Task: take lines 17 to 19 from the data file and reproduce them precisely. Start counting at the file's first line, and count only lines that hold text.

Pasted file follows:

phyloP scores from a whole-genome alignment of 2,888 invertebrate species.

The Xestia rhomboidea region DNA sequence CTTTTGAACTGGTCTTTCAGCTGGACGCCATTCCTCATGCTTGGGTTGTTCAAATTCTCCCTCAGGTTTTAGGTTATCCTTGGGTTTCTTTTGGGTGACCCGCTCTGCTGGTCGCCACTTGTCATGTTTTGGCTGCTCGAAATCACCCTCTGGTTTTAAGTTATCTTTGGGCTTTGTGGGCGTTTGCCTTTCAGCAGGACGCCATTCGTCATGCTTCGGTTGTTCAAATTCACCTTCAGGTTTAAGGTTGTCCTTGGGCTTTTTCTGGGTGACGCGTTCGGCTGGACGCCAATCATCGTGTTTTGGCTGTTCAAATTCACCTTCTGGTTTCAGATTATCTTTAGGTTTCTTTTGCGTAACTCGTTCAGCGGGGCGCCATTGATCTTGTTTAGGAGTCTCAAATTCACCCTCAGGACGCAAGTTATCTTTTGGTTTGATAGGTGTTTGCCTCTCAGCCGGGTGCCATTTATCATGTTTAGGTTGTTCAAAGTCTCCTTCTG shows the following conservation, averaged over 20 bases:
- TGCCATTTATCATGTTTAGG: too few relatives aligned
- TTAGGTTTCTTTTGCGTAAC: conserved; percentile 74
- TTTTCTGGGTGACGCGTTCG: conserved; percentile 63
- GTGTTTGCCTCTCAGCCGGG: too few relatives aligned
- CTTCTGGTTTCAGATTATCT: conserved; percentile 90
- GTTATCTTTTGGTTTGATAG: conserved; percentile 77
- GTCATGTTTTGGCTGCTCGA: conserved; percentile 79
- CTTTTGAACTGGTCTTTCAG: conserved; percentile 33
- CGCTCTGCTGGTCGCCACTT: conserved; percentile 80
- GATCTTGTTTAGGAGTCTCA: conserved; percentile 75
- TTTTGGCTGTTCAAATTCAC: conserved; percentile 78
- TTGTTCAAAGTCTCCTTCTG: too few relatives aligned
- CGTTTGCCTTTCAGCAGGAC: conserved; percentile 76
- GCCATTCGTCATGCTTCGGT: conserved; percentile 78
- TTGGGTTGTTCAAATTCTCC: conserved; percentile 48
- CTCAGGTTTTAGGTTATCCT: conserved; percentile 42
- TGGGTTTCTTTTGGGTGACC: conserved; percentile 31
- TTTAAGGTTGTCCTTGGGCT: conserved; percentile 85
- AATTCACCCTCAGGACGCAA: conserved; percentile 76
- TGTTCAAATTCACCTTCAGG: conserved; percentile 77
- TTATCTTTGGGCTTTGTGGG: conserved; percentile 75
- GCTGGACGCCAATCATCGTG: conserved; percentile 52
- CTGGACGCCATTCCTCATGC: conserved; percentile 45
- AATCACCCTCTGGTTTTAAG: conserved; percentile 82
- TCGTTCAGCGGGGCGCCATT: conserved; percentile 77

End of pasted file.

- TTGGGTTGTTCAAATTCTCC: conserved; percentile 48
- CTCAGGTTTTAGGTTATCCT: conserved; percentile 42
- TGGGTTTCTTTTGGGTGACC: conserved; percentile 31